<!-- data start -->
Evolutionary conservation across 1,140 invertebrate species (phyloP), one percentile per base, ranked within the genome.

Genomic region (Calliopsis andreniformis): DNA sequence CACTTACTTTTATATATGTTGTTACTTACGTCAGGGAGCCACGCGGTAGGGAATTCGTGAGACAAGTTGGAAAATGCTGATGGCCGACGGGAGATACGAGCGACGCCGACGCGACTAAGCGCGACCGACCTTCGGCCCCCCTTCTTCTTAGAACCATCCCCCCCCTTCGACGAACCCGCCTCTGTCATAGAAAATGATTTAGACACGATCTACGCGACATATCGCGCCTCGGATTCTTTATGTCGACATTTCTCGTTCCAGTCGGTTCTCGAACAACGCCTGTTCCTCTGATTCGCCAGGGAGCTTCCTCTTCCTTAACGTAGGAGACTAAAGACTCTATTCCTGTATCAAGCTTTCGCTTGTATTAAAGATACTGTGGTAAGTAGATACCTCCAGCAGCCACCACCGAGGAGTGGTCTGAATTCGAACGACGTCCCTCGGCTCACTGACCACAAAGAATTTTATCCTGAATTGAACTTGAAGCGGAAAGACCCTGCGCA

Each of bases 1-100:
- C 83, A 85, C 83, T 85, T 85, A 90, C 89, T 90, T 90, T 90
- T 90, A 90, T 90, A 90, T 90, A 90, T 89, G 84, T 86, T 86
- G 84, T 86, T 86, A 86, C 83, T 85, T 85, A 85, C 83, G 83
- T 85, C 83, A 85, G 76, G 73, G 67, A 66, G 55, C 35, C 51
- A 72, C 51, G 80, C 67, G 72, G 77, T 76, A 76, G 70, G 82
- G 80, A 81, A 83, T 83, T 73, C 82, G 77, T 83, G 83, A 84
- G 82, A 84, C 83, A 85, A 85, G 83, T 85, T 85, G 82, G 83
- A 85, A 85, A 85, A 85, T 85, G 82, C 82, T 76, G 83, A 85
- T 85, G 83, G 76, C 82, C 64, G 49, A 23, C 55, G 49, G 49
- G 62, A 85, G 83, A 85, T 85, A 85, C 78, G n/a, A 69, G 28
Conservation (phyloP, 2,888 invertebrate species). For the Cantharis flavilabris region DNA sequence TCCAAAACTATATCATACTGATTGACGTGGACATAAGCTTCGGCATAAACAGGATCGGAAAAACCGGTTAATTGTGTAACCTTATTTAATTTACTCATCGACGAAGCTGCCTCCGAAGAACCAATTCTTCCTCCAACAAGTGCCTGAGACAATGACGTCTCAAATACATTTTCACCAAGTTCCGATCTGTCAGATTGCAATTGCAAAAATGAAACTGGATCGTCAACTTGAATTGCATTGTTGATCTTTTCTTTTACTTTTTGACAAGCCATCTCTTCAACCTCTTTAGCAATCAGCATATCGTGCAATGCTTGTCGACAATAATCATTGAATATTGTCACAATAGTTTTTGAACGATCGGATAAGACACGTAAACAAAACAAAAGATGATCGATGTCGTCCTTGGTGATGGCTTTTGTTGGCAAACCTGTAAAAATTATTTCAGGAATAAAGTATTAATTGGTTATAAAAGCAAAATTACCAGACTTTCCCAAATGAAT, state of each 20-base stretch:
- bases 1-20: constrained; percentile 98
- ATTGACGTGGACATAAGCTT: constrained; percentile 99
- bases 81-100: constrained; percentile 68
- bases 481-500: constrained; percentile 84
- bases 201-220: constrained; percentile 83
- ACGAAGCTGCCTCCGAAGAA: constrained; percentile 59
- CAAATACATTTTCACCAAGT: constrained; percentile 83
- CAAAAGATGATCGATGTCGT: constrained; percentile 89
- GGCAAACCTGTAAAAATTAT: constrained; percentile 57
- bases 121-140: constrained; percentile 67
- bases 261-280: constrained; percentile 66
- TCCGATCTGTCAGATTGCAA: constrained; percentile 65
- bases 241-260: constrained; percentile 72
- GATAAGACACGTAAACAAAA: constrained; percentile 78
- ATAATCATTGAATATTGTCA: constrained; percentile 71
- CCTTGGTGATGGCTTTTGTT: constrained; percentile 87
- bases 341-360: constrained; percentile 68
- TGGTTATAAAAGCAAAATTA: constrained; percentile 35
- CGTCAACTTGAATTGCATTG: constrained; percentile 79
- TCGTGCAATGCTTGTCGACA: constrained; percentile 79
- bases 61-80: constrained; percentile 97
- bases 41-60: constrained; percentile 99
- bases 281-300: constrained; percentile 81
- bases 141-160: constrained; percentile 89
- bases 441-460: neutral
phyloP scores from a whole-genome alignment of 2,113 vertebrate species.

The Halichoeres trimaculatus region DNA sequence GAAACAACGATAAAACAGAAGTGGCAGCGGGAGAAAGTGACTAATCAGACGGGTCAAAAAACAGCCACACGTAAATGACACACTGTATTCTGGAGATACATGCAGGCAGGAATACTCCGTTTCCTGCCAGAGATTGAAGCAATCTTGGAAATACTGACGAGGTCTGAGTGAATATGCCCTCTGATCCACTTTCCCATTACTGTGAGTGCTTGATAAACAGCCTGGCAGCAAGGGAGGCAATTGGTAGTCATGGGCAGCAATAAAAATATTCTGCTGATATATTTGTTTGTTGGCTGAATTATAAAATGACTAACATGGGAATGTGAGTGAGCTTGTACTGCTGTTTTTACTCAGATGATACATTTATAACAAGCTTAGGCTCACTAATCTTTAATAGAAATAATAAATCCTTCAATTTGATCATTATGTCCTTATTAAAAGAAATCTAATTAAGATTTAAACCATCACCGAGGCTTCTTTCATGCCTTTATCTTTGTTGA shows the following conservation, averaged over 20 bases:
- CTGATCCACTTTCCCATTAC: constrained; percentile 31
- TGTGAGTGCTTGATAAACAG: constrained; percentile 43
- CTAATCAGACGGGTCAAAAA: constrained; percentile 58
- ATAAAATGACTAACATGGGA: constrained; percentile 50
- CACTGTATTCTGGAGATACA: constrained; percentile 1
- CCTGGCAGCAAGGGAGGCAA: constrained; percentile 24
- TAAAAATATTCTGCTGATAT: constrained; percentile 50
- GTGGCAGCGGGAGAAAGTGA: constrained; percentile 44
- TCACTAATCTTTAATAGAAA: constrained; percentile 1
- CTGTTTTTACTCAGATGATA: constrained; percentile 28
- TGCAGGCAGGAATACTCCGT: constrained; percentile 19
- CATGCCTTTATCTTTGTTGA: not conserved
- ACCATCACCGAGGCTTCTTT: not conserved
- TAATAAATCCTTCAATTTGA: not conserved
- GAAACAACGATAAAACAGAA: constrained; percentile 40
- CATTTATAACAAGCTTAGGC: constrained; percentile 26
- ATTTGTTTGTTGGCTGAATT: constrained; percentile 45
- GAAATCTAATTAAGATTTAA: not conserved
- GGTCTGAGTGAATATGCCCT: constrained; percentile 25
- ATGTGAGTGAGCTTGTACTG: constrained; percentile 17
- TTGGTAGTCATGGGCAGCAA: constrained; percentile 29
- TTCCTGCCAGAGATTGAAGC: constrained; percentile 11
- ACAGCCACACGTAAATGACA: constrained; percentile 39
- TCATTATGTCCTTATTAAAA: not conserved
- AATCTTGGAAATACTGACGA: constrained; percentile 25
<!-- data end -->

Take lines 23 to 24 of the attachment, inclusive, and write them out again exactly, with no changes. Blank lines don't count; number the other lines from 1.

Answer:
- GGCAAACCTGTAAAAATTAT: constrained; percentile 57
- bases 121-140: constrained; percentile 67